Bad Ass=/=Badass in a Nice Suit: The three main characters; Henry, Jimmy and Tommy. A semi-expository scene has Henry suiting up, which is warily received by his mother: "You look like a gangster!"
Badass Boast: After killing Spider, Tommy tries to use the line "I'm a good shot" as one. It doesn't fly, as there is nothing badass to brag about. Even one generic mobster is unafraid to call it out: "How could you miss at this distance?"
Being Evil Sucks: A complex example as the film delivers mixed messages despite showing the misery of a criminal life; notably in-universe Henry argues for the opposite in his final lines, an inviting gateway to misaimed fandom, he infers that getting caught is the only thing he regrets about being a gangster. See Do Not Do This Cool Thing below.
Berserk Button: Bringing up Tommy De Vito's humiliating past as a shoe-shine boy. He doesn't need much of an excuse to go berserk, but this is one easy way to do it.
Big Applesauce: All of the movie was shot in (and takes place in) New York City and environs. In a twist, we barely see the stereotypical Manhattan sights as most of the movie's action happens in Queens near JFK Airport.
Black Dude Dies First: Parnell "Stacks" Edwards (played by Samuel L. Jackson) participates in the Lufthansa heist as a designated driver. He screws it up and is the first of many to get whacked in order to keep the matter safe and quiet.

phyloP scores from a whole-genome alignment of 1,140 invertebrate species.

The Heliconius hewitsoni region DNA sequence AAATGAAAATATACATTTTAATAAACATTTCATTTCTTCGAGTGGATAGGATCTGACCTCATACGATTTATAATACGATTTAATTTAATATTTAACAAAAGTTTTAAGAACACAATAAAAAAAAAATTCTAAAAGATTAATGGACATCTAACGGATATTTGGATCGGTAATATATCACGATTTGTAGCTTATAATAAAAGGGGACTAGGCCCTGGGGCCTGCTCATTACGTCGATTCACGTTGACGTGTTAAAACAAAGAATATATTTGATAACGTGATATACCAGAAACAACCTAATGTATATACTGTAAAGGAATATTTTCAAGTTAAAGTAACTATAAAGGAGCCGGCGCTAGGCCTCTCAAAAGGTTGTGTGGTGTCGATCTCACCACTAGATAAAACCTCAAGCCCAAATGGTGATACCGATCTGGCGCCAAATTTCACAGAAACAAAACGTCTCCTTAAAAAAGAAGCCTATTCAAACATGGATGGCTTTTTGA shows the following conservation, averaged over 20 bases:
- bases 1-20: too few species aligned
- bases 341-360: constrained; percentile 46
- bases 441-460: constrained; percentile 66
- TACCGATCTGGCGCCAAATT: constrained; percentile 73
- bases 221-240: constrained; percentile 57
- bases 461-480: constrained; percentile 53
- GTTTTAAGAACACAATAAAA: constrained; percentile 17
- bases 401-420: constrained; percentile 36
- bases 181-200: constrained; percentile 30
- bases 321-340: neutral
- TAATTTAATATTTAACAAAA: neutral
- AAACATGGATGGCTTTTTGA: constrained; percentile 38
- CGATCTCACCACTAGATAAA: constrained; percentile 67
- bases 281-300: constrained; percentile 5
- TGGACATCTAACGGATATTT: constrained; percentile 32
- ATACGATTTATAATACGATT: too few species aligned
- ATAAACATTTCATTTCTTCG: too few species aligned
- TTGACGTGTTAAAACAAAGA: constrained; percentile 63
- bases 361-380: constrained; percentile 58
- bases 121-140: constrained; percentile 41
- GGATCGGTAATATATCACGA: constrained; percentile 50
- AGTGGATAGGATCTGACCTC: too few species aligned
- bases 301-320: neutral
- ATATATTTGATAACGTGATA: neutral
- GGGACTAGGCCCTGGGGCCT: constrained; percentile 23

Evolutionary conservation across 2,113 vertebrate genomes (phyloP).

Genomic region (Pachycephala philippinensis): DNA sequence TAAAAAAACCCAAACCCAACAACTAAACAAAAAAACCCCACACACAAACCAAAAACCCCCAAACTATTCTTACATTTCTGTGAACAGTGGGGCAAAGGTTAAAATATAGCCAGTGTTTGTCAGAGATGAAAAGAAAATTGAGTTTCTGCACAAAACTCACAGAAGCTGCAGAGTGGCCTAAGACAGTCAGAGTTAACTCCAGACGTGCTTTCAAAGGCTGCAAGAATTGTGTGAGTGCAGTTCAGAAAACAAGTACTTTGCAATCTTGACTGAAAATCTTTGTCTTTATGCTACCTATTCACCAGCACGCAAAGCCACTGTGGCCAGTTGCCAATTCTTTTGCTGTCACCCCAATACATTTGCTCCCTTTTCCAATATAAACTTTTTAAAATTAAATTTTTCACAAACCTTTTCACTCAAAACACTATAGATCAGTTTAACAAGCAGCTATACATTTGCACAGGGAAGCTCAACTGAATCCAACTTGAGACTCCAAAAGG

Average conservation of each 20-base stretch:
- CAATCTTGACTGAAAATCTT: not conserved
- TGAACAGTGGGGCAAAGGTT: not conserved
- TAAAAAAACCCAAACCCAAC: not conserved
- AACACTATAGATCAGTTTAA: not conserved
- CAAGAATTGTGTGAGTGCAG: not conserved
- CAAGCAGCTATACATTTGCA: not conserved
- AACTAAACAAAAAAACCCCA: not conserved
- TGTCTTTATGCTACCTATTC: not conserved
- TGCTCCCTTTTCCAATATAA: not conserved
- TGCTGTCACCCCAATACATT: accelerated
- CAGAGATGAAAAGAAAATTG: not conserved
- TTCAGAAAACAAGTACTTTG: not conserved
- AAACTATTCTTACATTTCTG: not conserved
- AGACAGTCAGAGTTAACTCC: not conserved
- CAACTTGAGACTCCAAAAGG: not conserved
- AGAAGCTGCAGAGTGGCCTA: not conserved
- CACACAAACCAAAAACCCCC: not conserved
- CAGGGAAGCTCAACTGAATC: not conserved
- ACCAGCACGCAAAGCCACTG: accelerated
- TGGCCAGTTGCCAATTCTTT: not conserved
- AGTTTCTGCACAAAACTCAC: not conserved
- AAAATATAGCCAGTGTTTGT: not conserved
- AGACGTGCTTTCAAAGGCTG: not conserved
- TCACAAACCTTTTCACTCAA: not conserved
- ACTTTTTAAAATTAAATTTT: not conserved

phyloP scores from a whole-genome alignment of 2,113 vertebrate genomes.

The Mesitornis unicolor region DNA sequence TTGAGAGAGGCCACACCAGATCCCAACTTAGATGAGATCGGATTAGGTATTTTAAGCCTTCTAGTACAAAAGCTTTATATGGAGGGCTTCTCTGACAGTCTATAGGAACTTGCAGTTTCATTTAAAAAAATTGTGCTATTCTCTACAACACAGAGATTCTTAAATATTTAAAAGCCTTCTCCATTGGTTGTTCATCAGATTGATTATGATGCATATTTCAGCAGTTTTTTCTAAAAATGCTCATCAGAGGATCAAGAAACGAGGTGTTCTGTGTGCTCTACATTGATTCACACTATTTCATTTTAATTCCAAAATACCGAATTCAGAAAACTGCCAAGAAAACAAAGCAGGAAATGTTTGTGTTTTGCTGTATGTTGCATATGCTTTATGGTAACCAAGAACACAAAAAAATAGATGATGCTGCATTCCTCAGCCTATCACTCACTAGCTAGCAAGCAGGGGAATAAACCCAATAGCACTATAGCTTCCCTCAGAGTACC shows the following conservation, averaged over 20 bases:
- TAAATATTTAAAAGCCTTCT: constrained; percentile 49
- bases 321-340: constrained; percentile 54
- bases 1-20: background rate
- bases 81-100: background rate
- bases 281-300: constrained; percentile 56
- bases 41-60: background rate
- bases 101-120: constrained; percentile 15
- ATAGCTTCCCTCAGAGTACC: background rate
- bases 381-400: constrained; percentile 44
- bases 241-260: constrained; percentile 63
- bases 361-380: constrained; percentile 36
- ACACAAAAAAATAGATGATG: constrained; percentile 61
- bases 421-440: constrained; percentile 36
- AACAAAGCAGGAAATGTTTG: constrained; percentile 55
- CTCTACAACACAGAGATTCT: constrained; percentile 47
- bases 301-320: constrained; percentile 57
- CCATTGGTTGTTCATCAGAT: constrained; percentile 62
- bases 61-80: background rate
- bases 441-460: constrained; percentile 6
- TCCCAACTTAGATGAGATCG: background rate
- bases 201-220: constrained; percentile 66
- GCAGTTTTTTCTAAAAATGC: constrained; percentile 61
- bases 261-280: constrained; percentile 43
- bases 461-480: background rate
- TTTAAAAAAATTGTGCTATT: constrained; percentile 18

Tommy, to Stacks: "You're always fuckin' late. You'll be late for your own fuckin' funeral."
Then, later, Tommy at the end.
Breaking the Fourth Wall: At the end during the trial, Henry Hill begins speaking to the camera, lamenting not only betraying his mentors but lamenting the end of his mafia lifestyle.
Henry Anything I wanted was a phone call away. Free cars. The keys to a dozen hideout flats all over the city. I bet twenty, thirty grand over a weekend and then I'd either blow the winnings in a week or go to the sharks to pay back the bookies. (gets up from the witness stand) Didn't matter. It didn't mean anything. When I was broke, I'd go out and rob some more. We ran everything. We paid off cops. We paid off lawyers. We paid off judges. Everybody had their hands out. Everything was for the taking. And now it's all over...
Broken Pedestal: While Henry doesn't expect much help from Paulie, he still bitterly laments the meager 'severance pay' he is given after a lifetime of service and tutelage.
Bullying a Dragon: Jimmy knows well that antagonizing Billy Batts -a made man who is protected by default- is not a brilliant idea and tries to defuse the situation. The guy is killed anyway, but the gang is very aware that his death should remain a secret.
Butt Monkey: Spider gets casually mistreated by Tommy in his two brief scenes.
The Cameo: Assistant U.S. Attorney Ed Mcdonald, As Himself; the prosecutor who handled Henry Hill and sponsored him into witness protection.
Cerebus Syndrome: An odd example. The film often has enough Black Comedy at the beginning, but after the death of Tommy, the film loses completely its comedic beats and is very focused on the drama and seriousness.